redlioninnAbout eight years ago, when my husband and I were first dating, we took a trip to Stockbridge, Massachusetts. I can’t recall where we stayed or much of what we did, other than visiting to the Normal Rockwell Museum.

But what I did remember is how absolutely quaint and beautiful the town is, so quintessential New England. Happily, as we discovered during a recent visit with our two kids, it’s hardly changed. We stayed at The Red Lion Inn, a historical 108-room hotel that’s been operating since the late 18th century (rates start at $130 a night, depending on the time of year).

We got a suite, with a separate area that had a pull-out couch for the kids…who ended up crashing with us, anyway. We all adored the clawfoot tub (“FEET!” said my seven-year-old, Max, pointing to the tub’s base), as well as the walk-in shower with dual showerheads. Max enjoyed the room so much he insisted on room service for breakfast.

The hotel’s retained its historical feel—you feel as if you are staying in a beloved grandmother’s enormous home, a grandmother with excellent taste. Lounging is encouraged: There’s a porch with rocking chairs, a parlor with comfy couches and a charming Main Dining Room, where my daughter and I ate breakfast. It has a special sustainable menu featuring local delicacies; the granola was heavenly. 

There’s history everywhere, with antiques and vintage photos lining the hallways (although there are computer areas with Wi-Fi for guests who can’t resist the siren call of modern-day technology). Our kids were fascinated by the beautiful brass elevator, operated by a hotel staffer who kindly took us up and down a handful of times, pointing out the majestic elevator weights that flew by.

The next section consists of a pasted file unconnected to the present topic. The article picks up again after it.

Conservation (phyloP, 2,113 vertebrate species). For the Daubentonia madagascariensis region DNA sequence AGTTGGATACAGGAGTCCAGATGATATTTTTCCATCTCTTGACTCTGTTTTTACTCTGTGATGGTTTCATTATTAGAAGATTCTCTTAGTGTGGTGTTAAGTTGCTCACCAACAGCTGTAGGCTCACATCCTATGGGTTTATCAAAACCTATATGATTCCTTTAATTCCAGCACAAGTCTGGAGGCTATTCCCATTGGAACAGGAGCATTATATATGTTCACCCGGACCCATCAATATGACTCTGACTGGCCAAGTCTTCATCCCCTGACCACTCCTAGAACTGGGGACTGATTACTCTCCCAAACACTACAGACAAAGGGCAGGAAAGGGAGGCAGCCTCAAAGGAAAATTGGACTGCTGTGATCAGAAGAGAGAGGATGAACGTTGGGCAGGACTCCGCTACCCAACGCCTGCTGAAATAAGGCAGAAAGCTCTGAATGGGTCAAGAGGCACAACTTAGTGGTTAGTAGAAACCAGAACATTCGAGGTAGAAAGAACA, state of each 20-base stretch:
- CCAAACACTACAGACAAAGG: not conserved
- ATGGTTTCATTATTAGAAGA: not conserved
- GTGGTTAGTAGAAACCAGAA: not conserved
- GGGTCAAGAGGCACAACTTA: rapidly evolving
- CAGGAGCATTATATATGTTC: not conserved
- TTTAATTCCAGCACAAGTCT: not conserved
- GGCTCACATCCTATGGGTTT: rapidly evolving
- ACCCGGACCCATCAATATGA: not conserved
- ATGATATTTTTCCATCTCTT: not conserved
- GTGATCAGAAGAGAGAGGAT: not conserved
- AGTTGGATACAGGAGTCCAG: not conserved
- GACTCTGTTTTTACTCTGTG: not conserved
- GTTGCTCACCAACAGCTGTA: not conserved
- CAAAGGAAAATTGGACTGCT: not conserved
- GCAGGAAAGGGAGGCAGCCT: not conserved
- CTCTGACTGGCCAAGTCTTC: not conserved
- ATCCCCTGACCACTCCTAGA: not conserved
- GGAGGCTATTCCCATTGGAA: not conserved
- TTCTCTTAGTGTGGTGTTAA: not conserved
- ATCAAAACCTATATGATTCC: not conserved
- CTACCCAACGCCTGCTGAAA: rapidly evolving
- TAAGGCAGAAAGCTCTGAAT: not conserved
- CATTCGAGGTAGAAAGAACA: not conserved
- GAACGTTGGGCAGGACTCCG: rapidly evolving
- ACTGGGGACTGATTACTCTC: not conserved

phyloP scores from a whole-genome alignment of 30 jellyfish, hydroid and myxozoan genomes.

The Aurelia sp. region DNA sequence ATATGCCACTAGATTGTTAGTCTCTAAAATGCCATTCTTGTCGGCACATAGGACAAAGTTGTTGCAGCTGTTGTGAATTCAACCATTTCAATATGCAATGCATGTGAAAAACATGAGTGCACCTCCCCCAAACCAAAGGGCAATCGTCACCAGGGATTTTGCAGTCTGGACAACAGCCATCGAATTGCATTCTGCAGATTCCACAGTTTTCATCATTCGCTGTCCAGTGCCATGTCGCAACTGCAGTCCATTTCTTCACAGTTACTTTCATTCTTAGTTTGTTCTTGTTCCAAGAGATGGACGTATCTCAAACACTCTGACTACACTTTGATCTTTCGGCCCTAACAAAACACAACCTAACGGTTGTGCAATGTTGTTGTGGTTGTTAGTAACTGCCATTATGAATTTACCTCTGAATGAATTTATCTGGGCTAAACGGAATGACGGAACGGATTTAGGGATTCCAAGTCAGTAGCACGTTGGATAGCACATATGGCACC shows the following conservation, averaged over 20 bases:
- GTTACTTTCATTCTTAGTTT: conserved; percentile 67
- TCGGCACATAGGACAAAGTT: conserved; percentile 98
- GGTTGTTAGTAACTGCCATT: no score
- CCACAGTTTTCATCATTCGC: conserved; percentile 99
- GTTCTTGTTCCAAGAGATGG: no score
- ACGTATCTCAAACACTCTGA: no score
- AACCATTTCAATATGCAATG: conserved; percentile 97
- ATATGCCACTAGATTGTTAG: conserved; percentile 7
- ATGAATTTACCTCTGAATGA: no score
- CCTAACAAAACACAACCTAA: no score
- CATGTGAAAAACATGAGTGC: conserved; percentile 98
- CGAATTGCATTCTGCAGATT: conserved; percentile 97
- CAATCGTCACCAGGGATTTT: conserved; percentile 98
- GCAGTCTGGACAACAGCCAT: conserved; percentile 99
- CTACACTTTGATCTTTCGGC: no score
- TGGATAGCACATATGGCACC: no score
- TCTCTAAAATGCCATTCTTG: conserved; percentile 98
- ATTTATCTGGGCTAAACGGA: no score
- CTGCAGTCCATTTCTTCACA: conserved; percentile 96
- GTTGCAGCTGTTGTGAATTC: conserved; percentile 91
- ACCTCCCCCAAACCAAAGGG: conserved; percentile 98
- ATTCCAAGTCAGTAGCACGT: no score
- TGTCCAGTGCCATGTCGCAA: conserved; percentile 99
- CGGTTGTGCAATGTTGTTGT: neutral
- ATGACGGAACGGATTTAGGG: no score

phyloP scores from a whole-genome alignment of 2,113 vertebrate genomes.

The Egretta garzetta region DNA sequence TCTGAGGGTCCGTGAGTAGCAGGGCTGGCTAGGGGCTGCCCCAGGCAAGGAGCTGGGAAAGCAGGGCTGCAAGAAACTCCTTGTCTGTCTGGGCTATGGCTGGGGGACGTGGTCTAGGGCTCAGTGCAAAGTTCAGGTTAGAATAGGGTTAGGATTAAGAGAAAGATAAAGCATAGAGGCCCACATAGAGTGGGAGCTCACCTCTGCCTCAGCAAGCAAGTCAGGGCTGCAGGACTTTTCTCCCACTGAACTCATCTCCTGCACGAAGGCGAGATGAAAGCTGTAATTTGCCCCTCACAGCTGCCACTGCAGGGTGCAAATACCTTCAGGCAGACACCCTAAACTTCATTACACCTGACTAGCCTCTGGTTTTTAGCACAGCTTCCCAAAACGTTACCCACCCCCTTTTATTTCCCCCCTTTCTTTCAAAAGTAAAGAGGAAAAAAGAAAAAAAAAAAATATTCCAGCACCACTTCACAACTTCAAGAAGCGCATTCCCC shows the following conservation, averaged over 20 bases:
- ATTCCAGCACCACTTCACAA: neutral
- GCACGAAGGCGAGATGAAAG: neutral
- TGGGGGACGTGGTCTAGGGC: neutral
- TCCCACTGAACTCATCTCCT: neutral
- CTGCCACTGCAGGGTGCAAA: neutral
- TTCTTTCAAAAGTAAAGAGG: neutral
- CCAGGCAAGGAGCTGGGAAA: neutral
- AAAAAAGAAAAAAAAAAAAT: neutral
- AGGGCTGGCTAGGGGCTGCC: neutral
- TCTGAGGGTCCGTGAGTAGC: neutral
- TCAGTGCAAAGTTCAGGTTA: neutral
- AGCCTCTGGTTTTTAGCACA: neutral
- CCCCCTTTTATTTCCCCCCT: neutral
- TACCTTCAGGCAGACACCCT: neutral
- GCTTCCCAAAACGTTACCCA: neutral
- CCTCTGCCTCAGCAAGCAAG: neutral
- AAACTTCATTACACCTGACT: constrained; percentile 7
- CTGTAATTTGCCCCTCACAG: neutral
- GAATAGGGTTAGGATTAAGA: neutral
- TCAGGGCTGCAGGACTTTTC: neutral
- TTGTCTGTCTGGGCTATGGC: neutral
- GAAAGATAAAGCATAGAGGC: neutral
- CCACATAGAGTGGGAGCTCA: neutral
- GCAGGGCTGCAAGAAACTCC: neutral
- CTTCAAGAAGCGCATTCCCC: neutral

We were in town for two days. We arrived in the afternoon and wandered around the village, window shopping and grabbingcoffee and scones at Daily Bread Bakery. That night, we headed over to the Dakota Steakhouse in Pittsfield, MA, a family-friendly place that looks like a wooded lodge. I’d originally visited as a teen with my family and it was just as tasty as I remembered—warm honey-wheat bread, delicious seafood and steaks, and a great salad bar. The kids got a kick out of the lobster tank, and the waiter manning it gladly introduced them to “Bob” and several other creepy crawlers.

normanrockwellmuseumThe next day, we hit the Normal Rockwell Museum (adults, $15.00 each; anyone under 18, free). Founded in 1969, it houses the world’s largest collection of the artist’s work. My kids are seven and five, and I wasn’t sure they’d have the patience for it, but they enjoyed looking at the numerous paintings involving children, dogs and doctors. Max even noticed The Red Lion Inn pictured in Christmas at Main Street (there it is, in the far right of the painting). The bucolic property also houses Rockwell’s studio, moved over from its location in town, down to the empty Coke bottle on his table.

berkshirebotanicalgarden2Later that day, we spent a couple of hours roaming around the lush and serene Berkshire Botanical Garden (well, it was serene until my kids arrived). My little girl, Sabrina, loved the Hogworts Garden, with its magical bench formed entirely out of branches. The garden was filled with herbs used in past times as elixirs, potions and cures for ailments. berkshirebotanicalgarden4The flowers are magnificent, and there’s a wide expanse of lush lawn where my husband decided to take an afternoon nap, lucky guy. 

The area has several good galleries, antique and crafts shop, but with the kids, we opted out. If we’d had more time we would have also visited Lenox to see The Mount, Edith Wharton’s Estate and Gardens; taken a ride on the Berkshire Scenic Railway Museum; and done a classical music concert at Tanglewood. There’s definitely enough to see and do in the area for several days—but be sure to carve out time for sitting on a porch. 

Ellen blogs daily at Love That Max.